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Tim van Dammen
Anton Tennet, Jonny Brugh, Milo Cawthorne
Writing Credits:
Tim van Dammen

John steals money and a bracelet/temporal dislocator from a Chinese antiques shop.

Rated NR

Aspect Ratio: 2.35:1
English DTS-HD MA 5.1
English PCM 2.0
Supplements Subtitles:

Runtime: 80 min.
Price: $34.98
Release Date: 4/2/2019

• Audio Commentary with Writer/Director Tim Van Dammen
• 11 Deleted Scenes
• Trailers and Previews


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Mega Time Squad [Blu-Ray] (2018)

Reviewed by Colin Jacobson (April 14, 2019)

A new entry in the time travel genre, 2018’s Mega Time Squad takes us to New Zealand. John (Anton Tennet) functions as a minor criminal but he dreams of something bigger.

To facilitate this, John rips off boss Shelton (Jonny Brugh) and makes off with stolen goods that include a Chinese amulet. It turns out that this item allows its possessor to travel through time – well, back a brief period, at least.

The magic comes with a side effect: it creates a duplicate of its user. John uses this to form a team of Johns, a decision that comes with unforeseen repercussions.

Like many time travel movies, Squad comes with a clever concept. Unlike most, though, the movement through time doesn’t play the most important role.

Oh, that element definitely acts as a substantial aspect of the tale. However, the twist that allows for the creation of multiple Johns – and those aforementioned unforeseen repercussions – become more important.

While those form the movie’s most creative component, they also turn into something of a problem, too. As the movie progresses, it gets messier and messier.

This means the movie threatens to collapse under its many complications and pretenses. At times, Squad feels more like a series of logistical discussions than a lively adventure.

Because it becomes so mired in the muck, Squad sputters in the third act. We just find too many plot issues and too little fun and cleverness.

Still, Squad manages to deliver a clever romp for a while, and even when it loses its way, it never becomes bad. The third act might fizzle but it still keeps our interest to a degree.

Nonetheless, the best parts of the film come in the first 50 minutes or so. Nothing here ever feels tight or especially well-developed, but it doesn’t really matter, as the gonzo energy of the wacky narrative carries the day.

The actor flesh out their roles pretty well, too. All play their parts for laughs, but they exhibit deadpan humor and don’t overdo their performances.

Ultimately, Squad can’t turn into anything great, but it still musters entertainment value. Though messy at times, it becomes reasonably enjoyable in spite of itself.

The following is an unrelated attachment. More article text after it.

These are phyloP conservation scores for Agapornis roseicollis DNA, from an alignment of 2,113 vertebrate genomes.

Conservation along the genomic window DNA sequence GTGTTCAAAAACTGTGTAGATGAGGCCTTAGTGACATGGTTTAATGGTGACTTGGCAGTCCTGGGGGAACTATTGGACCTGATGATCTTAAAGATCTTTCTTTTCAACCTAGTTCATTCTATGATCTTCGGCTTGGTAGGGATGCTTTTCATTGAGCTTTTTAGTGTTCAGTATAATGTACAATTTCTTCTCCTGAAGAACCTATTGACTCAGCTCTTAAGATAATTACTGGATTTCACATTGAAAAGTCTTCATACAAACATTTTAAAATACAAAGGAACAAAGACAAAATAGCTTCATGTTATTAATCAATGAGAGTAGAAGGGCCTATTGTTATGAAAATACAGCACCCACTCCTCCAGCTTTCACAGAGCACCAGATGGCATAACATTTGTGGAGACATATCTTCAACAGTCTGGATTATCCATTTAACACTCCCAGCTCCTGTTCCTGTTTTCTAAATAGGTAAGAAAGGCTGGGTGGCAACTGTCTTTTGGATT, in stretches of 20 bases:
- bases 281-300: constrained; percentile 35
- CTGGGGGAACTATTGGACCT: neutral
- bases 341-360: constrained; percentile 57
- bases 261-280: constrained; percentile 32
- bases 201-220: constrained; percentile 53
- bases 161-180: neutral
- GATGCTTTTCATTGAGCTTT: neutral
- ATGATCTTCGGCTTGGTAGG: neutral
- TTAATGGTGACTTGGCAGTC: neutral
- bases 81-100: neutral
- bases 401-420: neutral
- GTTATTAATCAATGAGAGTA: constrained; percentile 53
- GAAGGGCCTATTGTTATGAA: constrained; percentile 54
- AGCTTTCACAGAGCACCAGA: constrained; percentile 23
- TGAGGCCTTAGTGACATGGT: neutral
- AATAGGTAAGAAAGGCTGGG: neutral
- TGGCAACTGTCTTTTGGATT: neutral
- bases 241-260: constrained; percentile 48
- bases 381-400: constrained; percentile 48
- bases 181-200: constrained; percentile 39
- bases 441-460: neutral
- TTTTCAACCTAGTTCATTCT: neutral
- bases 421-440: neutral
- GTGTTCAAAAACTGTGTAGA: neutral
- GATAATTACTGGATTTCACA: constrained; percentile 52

The Disc Grades: Picture B+/ Audio B/ Bonus C+

Mega Time Squad appears in an aspect ratio of approximately 2.35:1 on this Blu-ray Disc. I thought the Blu-ray provided consistently satisfying visuals.

Sharpness was generally positive. A smidgen of softness appeared in some interiors, but those instances were minor. Instead, the program demonstrated nice clarity and accuracy the vast majority of the time.

I witnessed no instances of jagged edges or shimmering, and edge haloes appeared absent. Source flaws also failed to interfere.

Colors stayed fairly subdued for the most part. The settings didn’t favor a dynamic palette, but the hues looked reasonably accurate and full, with a not-unexpected emphasis on teal, amber and orange.

Blacks were acceptably dark and deep, while shadows showed generally positive delineation. Overall, I found this to be a strong presentation.

As for the DTS-HD MA 5.1 audio of Squad, it worked pretty well. Not as much of an action extravaganza as one might expect, the soundscape doesn’t offer a whole lot of note.

A few scenes – like time travel and a few violent bits – opened up the mix in a moderate way. However, this was a chatty/comedic movie overall, though, so one shouldn’t expect much from the soundfield.

Audio quality always appeared positive. Music showed warm, full tones, and effects – as low-key as they were – sounded accurate and concise.

Speech was an important factor that worked fine; the lines were consistently distinctive and natural. Nothing here dazzled, but the audio remained more than acceptable.

A few extras appear here, and we find an audio commentary from writer/director Tim Van Dammen. He offers a running, screen-specific look at the project’s roots and path to the screen, story and characters, music, editing, photography, cast and performances, sets and locations, and related topics.

We get a fairly good discussion of the film, as Van Dammen touches on a nice array of subjects and an informative manner. He loses some steam as the track goes, but this still becomes a useful chat.

11 Deleted Scenes fill a total of 14 minutes, 12 seconds. Easily the longest comes from an “Alternate Opening”, as it runs four minutes, two seconds. It’s not all that “alternate”, though, as it largely just moves the folklore about the amulet to the start of the movie instead of the middle.

The remaining scenes feel uninspiring. Many just slightly extend existing sequences, and the new shots pad out characters in a minor way. Nothing noteworthy appears here.

The disc opens with ads for Black As Sin, The Dark, Level 16 and White Chamber. We also locate a trailer for Squad.

Blessed with a clever plot, Mega Time Squad only sporadically lives up to its potential. Nonetheless, it does enough right to become a mostly fun action-adventure. The Blu-ray brings good picture and audio along with a few good supplements. Squad ends up as a minor pleasure.

Viewer Film Ratings: 2 Stars Number of Votes: 1
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